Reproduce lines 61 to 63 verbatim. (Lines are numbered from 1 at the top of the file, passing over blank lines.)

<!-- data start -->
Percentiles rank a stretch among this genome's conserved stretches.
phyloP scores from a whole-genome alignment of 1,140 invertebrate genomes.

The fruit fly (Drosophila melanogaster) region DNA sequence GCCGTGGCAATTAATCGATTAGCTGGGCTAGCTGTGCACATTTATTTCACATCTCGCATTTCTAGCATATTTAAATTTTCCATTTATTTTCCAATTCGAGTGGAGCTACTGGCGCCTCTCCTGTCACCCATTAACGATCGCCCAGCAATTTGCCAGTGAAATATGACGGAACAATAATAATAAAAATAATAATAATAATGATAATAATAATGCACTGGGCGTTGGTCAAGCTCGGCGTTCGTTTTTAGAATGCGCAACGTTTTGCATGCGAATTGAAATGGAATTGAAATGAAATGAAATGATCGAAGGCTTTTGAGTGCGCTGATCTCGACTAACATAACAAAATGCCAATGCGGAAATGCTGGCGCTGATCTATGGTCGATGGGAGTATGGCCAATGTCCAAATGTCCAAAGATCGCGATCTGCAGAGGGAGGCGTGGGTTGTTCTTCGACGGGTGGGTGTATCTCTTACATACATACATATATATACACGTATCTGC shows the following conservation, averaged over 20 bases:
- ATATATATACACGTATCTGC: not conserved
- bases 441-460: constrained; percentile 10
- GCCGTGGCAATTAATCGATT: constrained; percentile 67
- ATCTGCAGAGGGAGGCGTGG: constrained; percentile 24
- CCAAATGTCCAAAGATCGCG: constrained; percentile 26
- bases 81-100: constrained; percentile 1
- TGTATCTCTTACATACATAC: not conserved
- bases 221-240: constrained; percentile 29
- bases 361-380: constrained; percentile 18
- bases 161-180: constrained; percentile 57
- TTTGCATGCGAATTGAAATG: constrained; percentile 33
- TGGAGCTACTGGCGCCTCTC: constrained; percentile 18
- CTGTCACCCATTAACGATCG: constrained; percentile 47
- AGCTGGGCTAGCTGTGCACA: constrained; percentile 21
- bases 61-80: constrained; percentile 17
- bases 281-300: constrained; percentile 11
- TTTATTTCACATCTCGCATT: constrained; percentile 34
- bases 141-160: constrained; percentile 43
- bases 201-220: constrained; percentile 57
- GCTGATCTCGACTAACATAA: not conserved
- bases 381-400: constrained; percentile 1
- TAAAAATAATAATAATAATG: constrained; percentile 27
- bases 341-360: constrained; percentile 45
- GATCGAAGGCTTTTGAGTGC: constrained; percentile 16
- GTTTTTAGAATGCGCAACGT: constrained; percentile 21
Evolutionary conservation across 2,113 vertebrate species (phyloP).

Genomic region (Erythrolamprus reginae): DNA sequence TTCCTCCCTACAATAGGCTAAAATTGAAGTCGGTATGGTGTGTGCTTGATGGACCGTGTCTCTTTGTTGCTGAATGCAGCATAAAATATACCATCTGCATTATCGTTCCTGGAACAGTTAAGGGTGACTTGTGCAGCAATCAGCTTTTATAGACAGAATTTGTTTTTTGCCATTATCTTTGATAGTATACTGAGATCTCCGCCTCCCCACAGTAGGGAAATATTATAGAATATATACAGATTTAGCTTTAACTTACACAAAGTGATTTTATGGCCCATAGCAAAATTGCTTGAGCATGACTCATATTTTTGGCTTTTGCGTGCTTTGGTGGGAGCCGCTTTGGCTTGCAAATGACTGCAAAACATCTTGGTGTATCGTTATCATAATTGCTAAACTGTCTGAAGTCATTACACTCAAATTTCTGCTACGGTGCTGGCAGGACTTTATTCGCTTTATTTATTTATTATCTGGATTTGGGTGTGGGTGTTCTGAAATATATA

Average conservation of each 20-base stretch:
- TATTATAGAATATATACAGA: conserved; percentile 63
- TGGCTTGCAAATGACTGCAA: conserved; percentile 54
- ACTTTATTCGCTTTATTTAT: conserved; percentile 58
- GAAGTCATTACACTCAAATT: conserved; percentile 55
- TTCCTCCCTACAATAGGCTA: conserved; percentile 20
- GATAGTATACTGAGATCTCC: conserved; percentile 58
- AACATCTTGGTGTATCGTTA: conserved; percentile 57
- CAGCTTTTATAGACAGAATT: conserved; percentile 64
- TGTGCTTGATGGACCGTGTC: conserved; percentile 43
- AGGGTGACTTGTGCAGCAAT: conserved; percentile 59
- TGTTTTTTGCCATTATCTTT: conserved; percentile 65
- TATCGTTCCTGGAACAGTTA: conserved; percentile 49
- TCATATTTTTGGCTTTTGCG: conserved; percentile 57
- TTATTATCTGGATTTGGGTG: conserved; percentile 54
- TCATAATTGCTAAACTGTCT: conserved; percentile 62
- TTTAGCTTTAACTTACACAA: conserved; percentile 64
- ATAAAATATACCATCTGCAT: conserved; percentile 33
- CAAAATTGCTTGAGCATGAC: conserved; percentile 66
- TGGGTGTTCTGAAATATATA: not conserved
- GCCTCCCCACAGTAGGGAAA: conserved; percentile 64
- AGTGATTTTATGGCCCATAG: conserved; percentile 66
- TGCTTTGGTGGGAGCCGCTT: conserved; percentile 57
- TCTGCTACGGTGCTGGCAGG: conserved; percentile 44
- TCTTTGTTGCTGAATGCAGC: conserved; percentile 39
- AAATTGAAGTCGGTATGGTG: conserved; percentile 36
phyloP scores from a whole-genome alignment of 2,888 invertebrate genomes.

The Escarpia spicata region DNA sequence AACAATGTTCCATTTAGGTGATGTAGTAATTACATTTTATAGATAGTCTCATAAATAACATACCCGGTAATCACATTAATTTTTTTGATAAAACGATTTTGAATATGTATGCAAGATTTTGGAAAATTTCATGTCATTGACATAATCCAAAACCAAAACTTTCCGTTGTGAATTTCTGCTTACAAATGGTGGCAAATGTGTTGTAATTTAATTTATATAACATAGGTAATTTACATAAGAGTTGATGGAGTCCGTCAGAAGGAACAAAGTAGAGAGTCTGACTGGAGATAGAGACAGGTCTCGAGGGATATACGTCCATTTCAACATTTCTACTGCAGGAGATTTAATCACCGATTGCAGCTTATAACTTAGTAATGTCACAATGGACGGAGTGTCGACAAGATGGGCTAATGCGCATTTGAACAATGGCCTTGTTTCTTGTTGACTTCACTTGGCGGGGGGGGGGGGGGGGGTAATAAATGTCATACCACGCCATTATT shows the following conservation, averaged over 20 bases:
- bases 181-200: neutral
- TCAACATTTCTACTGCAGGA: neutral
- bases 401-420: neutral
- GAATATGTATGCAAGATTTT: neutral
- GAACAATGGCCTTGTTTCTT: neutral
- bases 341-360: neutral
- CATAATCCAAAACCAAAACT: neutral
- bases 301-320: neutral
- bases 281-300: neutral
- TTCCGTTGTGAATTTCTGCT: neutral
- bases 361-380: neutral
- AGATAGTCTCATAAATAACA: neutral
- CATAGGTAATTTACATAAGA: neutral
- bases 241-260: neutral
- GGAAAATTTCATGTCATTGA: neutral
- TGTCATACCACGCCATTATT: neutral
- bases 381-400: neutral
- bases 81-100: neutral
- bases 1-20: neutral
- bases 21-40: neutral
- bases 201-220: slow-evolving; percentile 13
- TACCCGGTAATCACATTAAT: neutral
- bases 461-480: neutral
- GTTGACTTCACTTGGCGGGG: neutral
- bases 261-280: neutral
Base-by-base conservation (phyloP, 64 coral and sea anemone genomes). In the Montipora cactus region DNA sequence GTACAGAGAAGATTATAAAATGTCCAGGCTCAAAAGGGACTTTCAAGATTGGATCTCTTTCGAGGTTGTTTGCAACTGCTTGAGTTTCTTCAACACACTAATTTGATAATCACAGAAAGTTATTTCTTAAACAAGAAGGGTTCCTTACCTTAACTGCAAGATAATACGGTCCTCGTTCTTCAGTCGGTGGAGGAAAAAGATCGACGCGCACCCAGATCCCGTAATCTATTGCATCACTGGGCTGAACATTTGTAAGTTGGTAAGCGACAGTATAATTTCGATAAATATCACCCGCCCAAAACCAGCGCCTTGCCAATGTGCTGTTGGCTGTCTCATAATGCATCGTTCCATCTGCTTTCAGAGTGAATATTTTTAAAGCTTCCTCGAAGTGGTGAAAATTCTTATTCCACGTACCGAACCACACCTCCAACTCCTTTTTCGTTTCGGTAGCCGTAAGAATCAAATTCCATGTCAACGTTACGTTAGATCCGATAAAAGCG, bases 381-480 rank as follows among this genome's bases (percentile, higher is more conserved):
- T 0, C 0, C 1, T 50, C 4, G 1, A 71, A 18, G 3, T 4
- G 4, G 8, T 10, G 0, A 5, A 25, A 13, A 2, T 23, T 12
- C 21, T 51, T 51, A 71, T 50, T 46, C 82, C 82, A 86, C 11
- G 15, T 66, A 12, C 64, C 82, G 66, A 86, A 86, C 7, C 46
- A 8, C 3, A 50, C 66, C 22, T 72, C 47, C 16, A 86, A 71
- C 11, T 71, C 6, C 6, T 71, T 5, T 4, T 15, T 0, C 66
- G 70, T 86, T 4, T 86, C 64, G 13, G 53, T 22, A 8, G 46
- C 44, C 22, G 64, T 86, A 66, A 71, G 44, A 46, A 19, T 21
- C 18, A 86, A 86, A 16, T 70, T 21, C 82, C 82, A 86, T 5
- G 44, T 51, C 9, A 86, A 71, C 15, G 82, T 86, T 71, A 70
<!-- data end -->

- bases 401-420: neutral
- GAATATGTATGCAAGATTTT: neutral
- GAACAATGGCCTTGTTTCTT: neutral